The Residential Tenancies Act states that the lessor shall ensure that the rental property at the commencement of the tenancy is clean and fit to live in and that the rental property is to be maintained by the lessor so that it remains fit to live in…(not clean).
Therefore, unless otherwise stated in the lease agreement, the lessor (landlord) is responsible for general pest control treatments for infestations from pests such as ants, cockroaches, rodents, spiders, bees, wasps, silverfish and fleas for the duration of the lease.
However, the lessee (tenant) is responsible for pest control if they have actively encouraged a pest infestation. Such as bringing bed bugs home after travelling or encouraging rodents and cockroaches into the house through bad hygiene habits or incorrect storage of foods.
The lessee (tenant) is also responsible for having an End of Lease Flea Treatment if the tenants have kept pets on the premises, even if the animals have been kept outside or only for a short while.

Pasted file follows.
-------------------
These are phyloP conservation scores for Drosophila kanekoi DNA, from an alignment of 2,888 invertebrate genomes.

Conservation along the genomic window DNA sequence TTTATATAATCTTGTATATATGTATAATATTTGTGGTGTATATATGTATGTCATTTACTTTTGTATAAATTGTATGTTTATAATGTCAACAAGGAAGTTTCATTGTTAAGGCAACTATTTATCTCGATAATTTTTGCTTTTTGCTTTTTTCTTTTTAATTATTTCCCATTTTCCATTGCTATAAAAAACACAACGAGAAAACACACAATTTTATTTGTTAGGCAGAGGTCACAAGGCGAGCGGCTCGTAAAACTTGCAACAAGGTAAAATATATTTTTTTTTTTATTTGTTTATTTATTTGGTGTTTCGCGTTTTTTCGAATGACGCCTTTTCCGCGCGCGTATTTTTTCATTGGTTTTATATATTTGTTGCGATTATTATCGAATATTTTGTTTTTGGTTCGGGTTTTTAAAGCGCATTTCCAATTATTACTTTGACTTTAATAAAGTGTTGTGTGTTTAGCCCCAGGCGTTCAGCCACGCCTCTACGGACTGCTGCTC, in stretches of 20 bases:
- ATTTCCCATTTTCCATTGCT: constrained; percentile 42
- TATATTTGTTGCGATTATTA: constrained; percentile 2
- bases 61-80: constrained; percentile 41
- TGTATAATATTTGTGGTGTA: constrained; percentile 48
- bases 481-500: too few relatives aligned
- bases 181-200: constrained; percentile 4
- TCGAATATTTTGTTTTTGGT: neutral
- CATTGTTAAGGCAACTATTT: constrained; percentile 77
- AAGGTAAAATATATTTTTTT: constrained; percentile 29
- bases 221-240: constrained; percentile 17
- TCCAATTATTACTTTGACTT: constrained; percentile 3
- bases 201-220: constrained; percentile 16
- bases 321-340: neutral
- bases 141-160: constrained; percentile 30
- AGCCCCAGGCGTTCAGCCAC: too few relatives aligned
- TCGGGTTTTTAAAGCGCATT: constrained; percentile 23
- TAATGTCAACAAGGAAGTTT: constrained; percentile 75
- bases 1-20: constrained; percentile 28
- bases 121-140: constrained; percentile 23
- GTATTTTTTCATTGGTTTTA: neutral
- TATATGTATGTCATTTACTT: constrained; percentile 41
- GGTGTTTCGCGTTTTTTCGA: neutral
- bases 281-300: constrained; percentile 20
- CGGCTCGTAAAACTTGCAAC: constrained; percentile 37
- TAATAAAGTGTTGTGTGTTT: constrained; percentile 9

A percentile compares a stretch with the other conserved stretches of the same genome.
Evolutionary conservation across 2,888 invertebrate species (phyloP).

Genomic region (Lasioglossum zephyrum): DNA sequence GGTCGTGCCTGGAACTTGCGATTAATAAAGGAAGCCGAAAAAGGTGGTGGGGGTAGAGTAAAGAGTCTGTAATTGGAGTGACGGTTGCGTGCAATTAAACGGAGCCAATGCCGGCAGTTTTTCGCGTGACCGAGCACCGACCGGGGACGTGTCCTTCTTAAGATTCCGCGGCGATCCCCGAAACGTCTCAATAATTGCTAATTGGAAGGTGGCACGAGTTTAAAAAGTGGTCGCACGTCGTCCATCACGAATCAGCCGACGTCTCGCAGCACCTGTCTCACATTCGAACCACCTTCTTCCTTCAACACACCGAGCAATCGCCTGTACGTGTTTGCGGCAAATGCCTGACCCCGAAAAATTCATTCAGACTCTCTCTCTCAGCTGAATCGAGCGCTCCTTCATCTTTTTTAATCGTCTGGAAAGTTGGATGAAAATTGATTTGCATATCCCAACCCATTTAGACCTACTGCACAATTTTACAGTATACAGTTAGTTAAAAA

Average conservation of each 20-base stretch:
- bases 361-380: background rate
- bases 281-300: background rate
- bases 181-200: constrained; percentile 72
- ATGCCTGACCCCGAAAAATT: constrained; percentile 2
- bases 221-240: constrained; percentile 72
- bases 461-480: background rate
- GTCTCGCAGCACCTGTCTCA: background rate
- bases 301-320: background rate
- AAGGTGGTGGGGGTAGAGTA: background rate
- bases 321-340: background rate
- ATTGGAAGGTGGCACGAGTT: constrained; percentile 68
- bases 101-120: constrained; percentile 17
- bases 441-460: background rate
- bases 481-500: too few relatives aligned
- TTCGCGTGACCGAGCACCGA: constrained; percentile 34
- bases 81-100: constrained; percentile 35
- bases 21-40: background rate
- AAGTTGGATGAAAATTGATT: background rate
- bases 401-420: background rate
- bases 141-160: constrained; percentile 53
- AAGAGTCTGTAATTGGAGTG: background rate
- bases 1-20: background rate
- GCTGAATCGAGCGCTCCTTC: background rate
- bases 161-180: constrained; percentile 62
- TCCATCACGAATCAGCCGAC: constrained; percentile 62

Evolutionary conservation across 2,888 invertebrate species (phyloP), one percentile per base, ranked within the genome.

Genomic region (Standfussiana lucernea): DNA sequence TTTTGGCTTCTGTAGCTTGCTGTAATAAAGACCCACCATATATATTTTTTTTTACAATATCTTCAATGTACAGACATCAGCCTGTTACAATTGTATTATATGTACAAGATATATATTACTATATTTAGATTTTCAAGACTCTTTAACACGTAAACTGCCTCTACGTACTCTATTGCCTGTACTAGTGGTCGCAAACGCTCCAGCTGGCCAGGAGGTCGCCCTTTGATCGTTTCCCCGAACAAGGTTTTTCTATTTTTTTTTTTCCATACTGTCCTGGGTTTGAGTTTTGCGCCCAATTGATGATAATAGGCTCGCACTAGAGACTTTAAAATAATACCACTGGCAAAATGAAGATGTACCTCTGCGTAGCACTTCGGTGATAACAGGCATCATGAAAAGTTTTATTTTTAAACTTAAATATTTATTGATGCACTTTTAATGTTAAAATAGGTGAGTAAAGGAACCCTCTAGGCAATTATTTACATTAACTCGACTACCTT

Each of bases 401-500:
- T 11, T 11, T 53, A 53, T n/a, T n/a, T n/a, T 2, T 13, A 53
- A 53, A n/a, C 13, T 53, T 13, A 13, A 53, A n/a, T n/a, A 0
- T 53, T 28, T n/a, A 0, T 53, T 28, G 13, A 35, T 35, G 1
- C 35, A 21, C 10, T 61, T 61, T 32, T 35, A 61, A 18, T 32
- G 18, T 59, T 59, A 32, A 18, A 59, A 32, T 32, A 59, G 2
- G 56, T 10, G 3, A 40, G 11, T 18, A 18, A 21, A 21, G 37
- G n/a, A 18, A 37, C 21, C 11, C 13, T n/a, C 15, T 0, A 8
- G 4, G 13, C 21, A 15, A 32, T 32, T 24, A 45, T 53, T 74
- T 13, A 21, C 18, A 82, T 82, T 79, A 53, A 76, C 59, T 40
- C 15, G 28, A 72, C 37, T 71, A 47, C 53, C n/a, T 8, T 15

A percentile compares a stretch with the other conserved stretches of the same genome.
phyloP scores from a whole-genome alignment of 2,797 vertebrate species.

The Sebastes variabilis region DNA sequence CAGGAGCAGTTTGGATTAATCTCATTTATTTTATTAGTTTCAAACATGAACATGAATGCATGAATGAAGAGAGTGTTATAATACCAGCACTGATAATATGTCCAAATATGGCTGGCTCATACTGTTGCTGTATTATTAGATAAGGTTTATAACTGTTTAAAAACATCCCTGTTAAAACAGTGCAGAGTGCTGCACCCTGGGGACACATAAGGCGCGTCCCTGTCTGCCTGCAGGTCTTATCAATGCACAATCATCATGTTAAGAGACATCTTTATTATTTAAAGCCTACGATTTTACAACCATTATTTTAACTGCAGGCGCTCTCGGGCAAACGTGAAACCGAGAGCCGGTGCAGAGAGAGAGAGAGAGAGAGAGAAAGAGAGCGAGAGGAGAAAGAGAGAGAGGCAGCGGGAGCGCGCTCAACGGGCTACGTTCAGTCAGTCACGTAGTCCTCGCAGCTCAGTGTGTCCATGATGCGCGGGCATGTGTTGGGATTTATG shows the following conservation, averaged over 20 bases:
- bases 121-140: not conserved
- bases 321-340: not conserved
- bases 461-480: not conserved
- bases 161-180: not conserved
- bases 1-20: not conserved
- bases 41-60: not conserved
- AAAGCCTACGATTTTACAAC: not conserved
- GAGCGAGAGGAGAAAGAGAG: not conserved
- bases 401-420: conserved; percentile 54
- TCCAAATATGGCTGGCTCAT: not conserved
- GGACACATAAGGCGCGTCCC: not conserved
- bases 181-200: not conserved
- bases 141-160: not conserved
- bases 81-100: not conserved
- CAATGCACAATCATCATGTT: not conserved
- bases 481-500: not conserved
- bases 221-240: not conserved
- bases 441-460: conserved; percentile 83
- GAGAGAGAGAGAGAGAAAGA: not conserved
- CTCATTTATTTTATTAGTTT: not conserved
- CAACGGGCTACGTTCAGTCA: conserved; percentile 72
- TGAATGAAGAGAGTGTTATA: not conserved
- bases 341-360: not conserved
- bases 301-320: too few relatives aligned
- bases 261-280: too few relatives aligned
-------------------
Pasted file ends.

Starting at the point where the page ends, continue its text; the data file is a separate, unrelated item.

Generally the real estate agent (leasing authority) will not sign over a tenants bond until it receives a detailed receipt for an End of Lease Pest Control Treatment from a registered pest control company. Alternatively, the leasing authority may require an End of Lease Pest Inspection Report from a registered pest control company before releasing the bond back to the tenant.
Very importantly... always arrange for end of lease pest control treatments to be carried out after cleaning. Cleaning soon after a pest control application will wash away the chemicals applied and will result in a non-effective treatment.
PEST-ZAP specialises in the control of common domestic pests near Melbourne making your home safer for your family.